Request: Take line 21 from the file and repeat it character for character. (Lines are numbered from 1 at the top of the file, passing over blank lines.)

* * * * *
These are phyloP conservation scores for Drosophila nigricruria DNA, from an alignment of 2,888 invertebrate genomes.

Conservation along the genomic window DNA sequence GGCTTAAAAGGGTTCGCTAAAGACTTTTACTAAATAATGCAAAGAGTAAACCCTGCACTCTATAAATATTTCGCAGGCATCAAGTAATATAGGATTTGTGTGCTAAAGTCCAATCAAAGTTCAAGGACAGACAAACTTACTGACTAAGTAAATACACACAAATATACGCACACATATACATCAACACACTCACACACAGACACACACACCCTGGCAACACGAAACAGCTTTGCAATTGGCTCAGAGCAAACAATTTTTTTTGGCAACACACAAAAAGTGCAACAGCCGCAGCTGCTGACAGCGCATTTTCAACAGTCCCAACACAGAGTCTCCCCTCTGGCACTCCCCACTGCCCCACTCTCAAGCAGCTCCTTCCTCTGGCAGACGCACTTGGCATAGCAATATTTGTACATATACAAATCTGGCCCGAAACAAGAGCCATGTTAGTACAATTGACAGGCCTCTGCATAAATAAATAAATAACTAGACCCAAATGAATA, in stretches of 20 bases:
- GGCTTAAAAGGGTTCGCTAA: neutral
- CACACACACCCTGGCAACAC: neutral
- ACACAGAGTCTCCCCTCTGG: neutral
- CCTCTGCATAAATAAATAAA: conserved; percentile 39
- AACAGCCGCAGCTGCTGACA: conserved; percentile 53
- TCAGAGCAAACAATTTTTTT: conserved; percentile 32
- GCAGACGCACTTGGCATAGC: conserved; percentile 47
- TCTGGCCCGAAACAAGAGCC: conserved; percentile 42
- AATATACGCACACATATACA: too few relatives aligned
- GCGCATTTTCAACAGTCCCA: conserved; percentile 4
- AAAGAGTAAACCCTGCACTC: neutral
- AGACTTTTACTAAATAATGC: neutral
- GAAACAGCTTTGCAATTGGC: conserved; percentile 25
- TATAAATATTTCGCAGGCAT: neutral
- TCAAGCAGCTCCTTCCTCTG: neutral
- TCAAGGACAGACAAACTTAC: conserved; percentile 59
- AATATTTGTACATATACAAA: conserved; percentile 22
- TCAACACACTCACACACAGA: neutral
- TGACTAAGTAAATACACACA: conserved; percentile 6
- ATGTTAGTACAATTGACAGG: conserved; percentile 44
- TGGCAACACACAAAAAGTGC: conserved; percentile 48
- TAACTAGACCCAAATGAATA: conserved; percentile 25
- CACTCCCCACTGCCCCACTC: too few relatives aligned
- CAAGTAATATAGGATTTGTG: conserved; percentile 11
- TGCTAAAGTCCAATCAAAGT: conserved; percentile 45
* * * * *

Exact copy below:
- TGACTAAGTAAATACACACA: conserved; percentile 6